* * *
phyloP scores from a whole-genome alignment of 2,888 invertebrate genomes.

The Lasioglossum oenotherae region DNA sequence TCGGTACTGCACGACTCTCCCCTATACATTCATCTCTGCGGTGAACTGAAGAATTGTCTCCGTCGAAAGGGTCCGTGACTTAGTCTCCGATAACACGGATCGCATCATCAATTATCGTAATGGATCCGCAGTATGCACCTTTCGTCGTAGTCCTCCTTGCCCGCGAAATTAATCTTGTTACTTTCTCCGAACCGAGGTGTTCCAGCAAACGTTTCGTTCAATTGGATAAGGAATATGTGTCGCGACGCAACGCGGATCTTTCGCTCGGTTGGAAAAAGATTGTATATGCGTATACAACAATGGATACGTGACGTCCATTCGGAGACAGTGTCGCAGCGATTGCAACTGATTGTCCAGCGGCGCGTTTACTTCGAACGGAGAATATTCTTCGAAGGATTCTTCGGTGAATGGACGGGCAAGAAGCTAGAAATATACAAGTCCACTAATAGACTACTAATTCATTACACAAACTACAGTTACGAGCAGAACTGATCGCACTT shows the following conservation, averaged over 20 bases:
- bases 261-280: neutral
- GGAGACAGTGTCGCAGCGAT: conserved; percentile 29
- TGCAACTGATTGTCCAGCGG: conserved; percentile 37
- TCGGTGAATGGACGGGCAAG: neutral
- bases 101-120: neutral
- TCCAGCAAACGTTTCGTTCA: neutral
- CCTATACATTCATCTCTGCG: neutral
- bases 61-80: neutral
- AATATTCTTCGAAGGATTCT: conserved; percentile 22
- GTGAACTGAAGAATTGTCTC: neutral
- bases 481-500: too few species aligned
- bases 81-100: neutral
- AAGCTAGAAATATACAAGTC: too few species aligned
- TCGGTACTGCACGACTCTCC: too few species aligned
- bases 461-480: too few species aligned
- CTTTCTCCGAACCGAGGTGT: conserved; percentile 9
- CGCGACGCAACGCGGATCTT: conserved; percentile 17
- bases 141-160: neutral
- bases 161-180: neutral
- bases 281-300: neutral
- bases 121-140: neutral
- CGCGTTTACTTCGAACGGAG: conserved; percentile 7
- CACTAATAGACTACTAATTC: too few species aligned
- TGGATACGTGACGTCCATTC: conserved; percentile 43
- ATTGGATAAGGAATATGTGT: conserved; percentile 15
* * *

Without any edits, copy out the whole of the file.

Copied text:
phyloP scores from a whole-genome alignment of 2,888 invertebrate genomes.

The Lasioglossum oenotherae region DNA sequence TCGGTACTGCACGACTCTCCCCTATACATTCATCTCTGCGGTGAACTGAAGAATTGTCTCCGTCGAAAGGGTCCGTGACTTAGTCTCCGATAACACGGATCGCATCATCAATTATCGTAATGGATCCGCAGTATGCACCTTTCGTCGTAGTCCTCCTTGCCCGCGAAATTAATCTTGTTACTTTCTCCGAACCGAGGTGTTCCAGCAAACGTTTCGTTCAATTGGATAAGGAATATGTGTCGCGACGCAACGCGGATCTTTCGCTCGGTTGGAAAAAGATTGTATATGCGTATACAACAATGGATACGTGACGTCCATTCGGAGACAGTGTCGCAGCGATTGCAACTGATTGTCCAGCGGCGCGTTTACTTCGAACGGAGAATATTCTTCGAAGGATTCTTCGGTGAATGGACGGGCAAGAAGCTAGAAATATACAAGTCCACTAATAGACTACTAATTCATTACACAAACTACAGTTACGAGCAGAACTGATCGCACTT shows the following conservation, averaged over 20 bases:
- bases 261-280: neutral
- GGAGACAGTGTCGCAGCGAT: conserved; percentile 29
- TGCAACTGATTGTCCAGCGG: conserved; percentile 37
- TCGGTGAATGGACGGGCAAG: neutral
- bases 101-120: neutral
- TCCAGCAAACGTTTCGTTCA: neutral
- CCTATACATTCATCTCTGCG: neutral
- bases 61-80: neutral
- AATATTCTTCGAAGGATTCT: conserved; percentile 22
- GTGAACTGAAGAATTGTCTC: neutral
- bases 481-500: too few species aligned
- bases 81-100: neutral
- AAGCTAGAAATATACAAGTC: too few species aligned
- TCGGTACTGCACGACTCTCC: too few species aligned
- bases 461-480: too few species aligned
- CTTTCTCCGAACCGAGGTGT: conserved; percentile 9
- CGCGACGCAACGCGGATCTT: conserved; percentile 17
- bases 141-160: neutral
- bases 161-180: neutral
- bases 281-300: neutral
- bases 121-140: neutral
- CGCGTTTACTTCGAACGGAG: conserved; percentile 7
- CACTAATAGACTACTAATTC: too few species aligned
- TGGATACGTGACGTCCATTC: conserved; percentile 43
- ATTGGATAAGGAATATGTGT: conserved; percentile 15